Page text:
News for North Texas
Play Live Radio
Next Up:
0:00
0:00
Available On Air Stations
Arts & Culture

Fort Worth Library powers up with video game lending

Book Stack On Wood Desk And Blurred Bookshelf In The Background
jakkaje879
/
Shutterstock

For the first time, library patrons can grab some video games along with their regular book pickup.

If you have a Fort Worth Public Library card, you can now play video games at home for free.

Borrowers can now pick up games for the Xbox One, PS4 and Nintendo Switch at any of the system’s 17 branches. The process is the same as checking out a book.

Library spokesperson Theresa Davis said a collection like this isn’t common in the region.

“To the best of our knowledge, [in] larger library systems in North Texas, we’re one of the first ones to do it,” said Davis.

Offering this new service will hopefully get more people through the doors, she added, where they can discover what else the library has to offer – whether it’s books, movies, WiFi hotspots, or backyard sports kits.

“Somebody comes in for one thing that they hear about, and then they get dazzled,” Davis said. “That’s really exciting for us.”

Borrowers can check out two video games at a time. The loan period is three weeks, but that can be extended if no one else is waiting for the game, Davis said.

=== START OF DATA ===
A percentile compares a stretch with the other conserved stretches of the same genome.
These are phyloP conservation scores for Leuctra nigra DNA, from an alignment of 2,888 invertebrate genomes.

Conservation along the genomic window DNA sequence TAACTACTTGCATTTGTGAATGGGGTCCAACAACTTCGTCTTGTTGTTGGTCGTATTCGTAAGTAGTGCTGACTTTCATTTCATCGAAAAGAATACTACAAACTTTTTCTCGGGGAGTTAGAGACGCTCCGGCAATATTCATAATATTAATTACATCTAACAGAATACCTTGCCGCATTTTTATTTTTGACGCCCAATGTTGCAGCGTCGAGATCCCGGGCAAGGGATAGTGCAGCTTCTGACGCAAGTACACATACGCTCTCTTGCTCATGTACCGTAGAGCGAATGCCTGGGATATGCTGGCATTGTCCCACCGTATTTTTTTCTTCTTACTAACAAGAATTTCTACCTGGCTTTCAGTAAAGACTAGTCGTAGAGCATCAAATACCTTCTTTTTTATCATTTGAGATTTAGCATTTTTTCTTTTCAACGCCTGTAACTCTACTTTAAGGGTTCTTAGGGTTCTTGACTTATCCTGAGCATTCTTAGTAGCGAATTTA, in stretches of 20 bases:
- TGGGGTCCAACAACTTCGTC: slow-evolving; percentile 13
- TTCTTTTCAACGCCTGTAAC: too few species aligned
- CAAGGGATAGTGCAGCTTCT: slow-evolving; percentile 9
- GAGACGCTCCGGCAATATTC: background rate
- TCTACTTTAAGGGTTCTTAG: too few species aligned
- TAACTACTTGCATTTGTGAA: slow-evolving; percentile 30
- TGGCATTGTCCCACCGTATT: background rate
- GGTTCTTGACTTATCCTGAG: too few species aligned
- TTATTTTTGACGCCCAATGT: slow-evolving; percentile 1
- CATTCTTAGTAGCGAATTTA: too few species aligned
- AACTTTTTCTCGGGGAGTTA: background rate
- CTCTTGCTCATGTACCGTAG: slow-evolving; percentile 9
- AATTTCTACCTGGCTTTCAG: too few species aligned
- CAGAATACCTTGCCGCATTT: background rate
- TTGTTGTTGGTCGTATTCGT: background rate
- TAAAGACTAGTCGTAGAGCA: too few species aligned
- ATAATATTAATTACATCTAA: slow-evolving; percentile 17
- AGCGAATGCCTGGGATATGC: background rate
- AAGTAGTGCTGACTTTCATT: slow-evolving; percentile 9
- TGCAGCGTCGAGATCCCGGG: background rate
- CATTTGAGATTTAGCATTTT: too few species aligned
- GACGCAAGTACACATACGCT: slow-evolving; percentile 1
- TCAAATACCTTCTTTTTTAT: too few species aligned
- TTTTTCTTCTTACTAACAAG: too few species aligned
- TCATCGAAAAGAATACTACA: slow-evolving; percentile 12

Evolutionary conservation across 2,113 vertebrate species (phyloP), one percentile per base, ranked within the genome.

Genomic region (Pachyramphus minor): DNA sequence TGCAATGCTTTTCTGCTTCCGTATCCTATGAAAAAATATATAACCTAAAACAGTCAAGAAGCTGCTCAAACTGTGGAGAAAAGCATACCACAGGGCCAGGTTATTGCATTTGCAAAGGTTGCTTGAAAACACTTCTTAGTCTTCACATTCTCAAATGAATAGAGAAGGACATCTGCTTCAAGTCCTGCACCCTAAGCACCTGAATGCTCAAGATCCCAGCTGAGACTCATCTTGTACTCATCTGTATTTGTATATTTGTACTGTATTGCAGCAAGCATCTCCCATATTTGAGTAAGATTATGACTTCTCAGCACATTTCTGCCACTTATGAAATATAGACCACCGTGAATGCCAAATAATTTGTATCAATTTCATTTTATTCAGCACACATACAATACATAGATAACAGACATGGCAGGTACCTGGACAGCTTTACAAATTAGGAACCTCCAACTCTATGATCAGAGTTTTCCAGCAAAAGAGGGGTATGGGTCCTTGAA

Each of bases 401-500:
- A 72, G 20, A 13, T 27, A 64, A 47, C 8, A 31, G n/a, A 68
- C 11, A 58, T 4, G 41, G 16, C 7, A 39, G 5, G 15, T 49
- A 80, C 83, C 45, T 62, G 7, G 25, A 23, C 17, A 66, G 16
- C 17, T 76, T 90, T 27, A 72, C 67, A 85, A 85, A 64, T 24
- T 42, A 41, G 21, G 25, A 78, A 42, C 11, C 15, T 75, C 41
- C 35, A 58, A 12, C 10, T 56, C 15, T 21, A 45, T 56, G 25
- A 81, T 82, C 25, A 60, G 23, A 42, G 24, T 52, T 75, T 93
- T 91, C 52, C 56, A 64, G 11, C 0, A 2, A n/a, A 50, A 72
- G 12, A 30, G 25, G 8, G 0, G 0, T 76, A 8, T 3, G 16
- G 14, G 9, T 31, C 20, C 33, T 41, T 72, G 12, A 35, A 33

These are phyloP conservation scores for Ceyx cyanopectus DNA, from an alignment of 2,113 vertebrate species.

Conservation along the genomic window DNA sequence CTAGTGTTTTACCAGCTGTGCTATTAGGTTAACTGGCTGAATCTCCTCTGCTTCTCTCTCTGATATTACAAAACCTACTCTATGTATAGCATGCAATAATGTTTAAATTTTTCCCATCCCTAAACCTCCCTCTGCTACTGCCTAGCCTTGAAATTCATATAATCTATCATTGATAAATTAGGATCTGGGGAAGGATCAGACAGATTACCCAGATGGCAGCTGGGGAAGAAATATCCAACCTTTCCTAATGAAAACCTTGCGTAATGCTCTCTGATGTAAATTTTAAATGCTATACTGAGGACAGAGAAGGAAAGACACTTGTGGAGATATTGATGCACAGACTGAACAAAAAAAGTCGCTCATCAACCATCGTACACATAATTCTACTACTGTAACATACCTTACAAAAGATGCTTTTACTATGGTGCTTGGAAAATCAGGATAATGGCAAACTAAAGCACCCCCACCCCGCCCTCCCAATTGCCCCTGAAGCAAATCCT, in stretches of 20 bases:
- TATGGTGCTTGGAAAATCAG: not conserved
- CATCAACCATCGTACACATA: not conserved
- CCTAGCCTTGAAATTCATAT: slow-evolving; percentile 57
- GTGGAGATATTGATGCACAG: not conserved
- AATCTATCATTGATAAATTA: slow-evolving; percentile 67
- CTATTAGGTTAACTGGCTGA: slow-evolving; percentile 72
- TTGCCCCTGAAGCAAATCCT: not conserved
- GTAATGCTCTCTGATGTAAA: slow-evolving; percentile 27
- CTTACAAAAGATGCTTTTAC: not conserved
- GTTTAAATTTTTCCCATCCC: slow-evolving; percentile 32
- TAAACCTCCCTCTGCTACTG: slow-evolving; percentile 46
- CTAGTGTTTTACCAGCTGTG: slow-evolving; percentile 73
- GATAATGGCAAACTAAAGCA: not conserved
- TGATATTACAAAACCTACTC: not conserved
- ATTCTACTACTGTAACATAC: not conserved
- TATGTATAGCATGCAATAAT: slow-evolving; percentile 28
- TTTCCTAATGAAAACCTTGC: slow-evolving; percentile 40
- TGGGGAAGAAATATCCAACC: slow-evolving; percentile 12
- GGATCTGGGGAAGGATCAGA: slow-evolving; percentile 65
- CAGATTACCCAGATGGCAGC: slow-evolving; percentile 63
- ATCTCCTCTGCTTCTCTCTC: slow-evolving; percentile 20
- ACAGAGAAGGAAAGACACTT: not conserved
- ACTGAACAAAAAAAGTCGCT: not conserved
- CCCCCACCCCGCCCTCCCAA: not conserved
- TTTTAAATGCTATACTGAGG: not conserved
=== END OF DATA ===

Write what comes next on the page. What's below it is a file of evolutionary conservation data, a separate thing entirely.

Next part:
The library has stocked more than 1,000 titles for all ages, across a variety of genres. The collection includes games from classic series like The Legend of Zelda, Sonic the Hedgehog and Super Mario Bros., as well as newer favorites like Persona 5 Royal and The Last of Us Part II.

The Fort Worth Public Library isn’t the first library in Texas to lend out video games. Libraries in McAllen and Longview offer them, too.

If you find this reporting valuable, consider making a tax-deductible donation today. KERA News is made possible through the generosity of our members. Thank you.

Public Library Association president Melanie Huggins said she doesn’t know of any data tracking how many libraries around the country lend out video games, but she knows libraries have been doing it for years, including the one she runs in South Carolina.

“It's all about access,” Huggins says. “Rural communities, maybe communities where there's not as much disposable income, where kids don't have the ability to download games to their consoles or use them in that way, I think you'll see more use and popularity there.”

About 26% of libraries have consoles where people can play video games in the library, according to the Public Library Association’s 2020 Public Library Technology Survey.

Davis with the Fort Worth Public Library said the video game collection will grow. Librarians will pick up more of what’s popular and take recommendations from the public, just like they do for books.

Got a tip? Email Miranda Suarez at msuarez@kera.org. You can follow Miranda on Twitter @MirandaRSuarez.